Apartheid in South Africa

Powerful Essays
"During my lifetime I have dedicated myself to this struggle of the African people. I have fought against white domination, and I have fought against black domination. I have cherished the ideal of a democratic and free society in which all persons live together in harmony and with equal opportunities. It is an ideal which I hope to live for and to achieve. But if needs be, it is an ideal for which I am prepared to die."

-- Nelson Mandela -- 20 April 1964. Rivonia trial

Historical Background

South Africa is a land of abundant natural resources, mild climate, and fertile lands. Their resources range from diamond and gold to platinum and their land is fertile enough to feed the rest of the world if cultivated intensively. Yet many believed Africa to be the Dark Continent, a continent of poverty, harsh climate, and political turmoil (Woods 10). Though apartheid officially began in 1948, Africa’s history of racial domination and oppression began as early as the mid-17th century when the Dutch East India Company set up a provisioning station on the Cape (US Government Source).

White settlers from the Netherlands arrived in South Africa in the mid 17th century, forcing the occupants of South Africa out of their land or using them as laborers. The “Scramble for Africa” then came in the18th and 19th century where the French, British, Portuguese, Germans, Belgians, Spanish, and Dutch colonized and took control of almost all of the Fifty states which make up the African nation (Woods 15). By the 20th century, the British controlled most of northeast, east, west, center, and South Africa, and the French controlled most of northwest Africa.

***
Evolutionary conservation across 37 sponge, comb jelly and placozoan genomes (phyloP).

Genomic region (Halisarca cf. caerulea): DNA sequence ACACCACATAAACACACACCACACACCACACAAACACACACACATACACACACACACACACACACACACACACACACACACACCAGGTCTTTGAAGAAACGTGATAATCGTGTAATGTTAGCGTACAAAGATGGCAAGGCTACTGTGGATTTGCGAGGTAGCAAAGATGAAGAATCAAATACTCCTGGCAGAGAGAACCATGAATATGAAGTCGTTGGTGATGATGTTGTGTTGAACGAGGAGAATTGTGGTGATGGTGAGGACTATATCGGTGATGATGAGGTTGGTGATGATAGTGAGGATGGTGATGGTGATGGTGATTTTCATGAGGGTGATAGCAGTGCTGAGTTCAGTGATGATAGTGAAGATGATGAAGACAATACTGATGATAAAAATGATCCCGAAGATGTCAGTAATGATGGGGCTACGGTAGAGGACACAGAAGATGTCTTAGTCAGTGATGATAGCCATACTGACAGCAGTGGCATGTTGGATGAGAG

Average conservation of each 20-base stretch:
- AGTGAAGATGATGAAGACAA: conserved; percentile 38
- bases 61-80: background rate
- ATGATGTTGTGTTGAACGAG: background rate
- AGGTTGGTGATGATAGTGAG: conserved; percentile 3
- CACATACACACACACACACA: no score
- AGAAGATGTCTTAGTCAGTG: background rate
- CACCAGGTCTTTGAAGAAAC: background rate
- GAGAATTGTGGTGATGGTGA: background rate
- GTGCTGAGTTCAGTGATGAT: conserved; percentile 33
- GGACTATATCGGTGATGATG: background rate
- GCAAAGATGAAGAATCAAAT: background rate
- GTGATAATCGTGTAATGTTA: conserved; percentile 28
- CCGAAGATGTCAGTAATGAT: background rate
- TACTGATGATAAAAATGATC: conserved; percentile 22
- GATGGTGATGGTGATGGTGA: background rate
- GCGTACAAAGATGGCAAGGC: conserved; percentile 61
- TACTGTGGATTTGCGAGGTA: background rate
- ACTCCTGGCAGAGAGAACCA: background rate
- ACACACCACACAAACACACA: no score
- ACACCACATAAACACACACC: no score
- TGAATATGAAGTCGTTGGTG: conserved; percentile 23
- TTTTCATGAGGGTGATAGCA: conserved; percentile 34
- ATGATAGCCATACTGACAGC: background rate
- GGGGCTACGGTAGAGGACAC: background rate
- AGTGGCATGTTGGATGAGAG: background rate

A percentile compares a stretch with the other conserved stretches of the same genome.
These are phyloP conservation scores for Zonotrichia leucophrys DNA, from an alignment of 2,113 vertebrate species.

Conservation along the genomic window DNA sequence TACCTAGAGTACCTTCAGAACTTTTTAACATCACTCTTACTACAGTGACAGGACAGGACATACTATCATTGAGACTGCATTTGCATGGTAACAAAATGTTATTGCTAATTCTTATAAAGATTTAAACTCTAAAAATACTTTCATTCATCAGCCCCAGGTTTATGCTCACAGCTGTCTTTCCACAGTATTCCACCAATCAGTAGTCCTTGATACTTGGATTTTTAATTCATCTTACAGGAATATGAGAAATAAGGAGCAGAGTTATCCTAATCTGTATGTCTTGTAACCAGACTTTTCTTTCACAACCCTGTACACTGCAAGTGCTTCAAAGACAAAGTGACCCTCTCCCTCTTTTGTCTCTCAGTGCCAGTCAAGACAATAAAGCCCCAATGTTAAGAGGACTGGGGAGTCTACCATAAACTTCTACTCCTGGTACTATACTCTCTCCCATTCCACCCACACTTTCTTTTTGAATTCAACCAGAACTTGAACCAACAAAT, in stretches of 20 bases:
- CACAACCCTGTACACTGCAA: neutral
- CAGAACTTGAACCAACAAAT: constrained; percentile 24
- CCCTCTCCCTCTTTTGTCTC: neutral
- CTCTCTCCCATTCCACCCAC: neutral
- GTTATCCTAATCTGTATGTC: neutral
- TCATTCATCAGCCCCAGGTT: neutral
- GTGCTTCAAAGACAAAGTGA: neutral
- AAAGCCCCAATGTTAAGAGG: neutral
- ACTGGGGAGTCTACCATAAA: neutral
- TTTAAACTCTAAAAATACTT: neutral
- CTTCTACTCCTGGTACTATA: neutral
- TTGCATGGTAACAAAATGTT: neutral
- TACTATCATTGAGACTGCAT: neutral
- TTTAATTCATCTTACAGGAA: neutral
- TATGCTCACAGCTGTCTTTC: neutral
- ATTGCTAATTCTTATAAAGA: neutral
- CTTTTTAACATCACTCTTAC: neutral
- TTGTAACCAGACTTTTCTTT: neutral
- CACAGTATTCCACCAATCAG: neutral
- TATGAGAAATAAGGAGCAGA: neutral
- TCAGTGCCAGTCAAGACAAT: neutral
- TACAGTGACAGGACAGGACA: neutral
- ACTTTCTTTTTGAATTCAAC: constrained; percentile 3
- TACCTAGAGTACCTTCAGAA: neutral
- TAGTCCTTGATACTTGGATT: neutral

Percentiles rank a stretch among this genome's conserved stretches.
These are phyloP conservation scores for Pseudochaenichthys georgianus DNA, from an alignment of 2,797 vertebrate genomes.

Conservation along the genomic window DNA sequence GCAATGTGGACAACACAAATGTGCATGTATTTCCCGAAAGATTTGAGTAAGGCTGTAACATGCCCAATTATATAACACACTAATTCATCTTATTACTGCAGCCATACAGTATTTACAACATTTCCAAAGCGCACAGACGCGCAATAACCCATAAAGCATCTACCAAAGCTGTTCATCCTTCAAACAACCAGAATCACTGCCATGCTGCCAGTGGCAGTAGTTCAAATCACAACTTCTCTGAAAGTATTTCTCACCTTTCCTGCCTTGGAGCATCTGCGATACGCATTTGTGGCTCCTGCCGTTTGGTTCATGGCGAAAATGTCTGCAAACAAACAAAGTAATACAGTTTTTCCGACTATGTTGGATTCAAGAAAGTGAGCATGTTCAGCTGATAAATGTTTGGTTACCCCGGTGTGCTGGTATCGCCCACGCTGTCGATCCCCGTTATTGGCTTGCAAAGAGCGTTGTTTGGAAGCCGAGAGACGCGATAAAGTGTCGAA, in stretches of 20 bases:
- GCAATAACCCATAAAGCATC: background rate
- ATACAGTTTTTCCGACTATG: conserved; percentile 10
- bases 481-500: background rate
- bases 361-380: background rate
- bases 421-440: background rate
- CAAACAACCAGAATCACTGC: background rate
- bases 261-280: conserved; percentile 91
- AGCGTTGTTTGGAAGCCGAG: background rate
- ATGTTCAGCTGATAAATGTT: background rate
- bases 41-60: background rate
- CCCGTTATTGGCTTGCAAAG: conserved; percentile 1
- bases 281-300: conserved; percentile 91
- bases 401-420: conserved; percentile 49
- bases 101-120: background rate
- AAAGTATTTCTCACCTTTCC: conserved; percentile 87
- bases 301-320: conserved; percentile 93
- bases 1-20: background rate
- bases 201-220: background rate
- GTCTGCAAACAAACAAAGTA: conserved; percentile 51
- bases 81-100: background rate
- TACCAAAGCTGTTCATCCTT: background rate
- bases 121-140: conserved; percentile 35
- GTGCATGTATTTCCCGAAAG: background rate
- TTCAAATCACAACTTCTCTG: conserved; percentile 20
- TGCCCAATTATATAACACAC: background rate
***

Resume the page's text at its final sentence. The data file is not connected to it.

Southern Africa was separated into four territories in the end of the 19th century, two of which were under British rule and the other two in the hands of the Afrikaners. The Black people did not have any political rights in these four territories and segregation was already in full force at this point. The Dutch descendants, also known as the Boers or Afrikaners, revolted against the British in the Anglo-Boer war of 1899-1902, trying to claim the two other colonies. They did not succeed and British rule was established in all four colonies.

By 1910, the four colonies were joined together under the Act of the Union, and the British handed the administration of the country over to the White locals. The Union preserved all...

... middle of paper ...

...undergoing great changes even to this day.

Works Cited

“Apartheid, the Facts.” International Defense and Aid Fund for Southern Africa. London: A.G. Bishop and Sons Ltd., 1983.

Berkeley, Bill. “Truth on Trial: South Africa’s Past Shades its Future.” (1996) 21 Nov. 2000. Web.

Coutsoukis, Photius. “South Africa.” (Oct. 1997) ABC Maps of South Africa. 20 Nov. 2000. Web.

McCuen, Gary. The Apartheid Reader. Hudson: Gary McCuen Publications Inc., 1986.

“Racism and Apartheid in Southern Africa.” Anti-Apartheid Movement. Paris: Unesco Press, 1974.

“Sam and Joel’s South Africa Project.” South Africa Report. 20 Nov. 2000. Web.

“US Government Source.” Background Notes. 25 Nov. 2000. Web.

Woods, Donald, and Mike Bostock. Apartheid: A Graphic Guide. New York: Henry Holt and Company, 1986.

Woods, Donald. Apartheid: The Propaganda and the Reality. London: International Affairs Division, Commonwealth Secretariat, 1985.
Get Access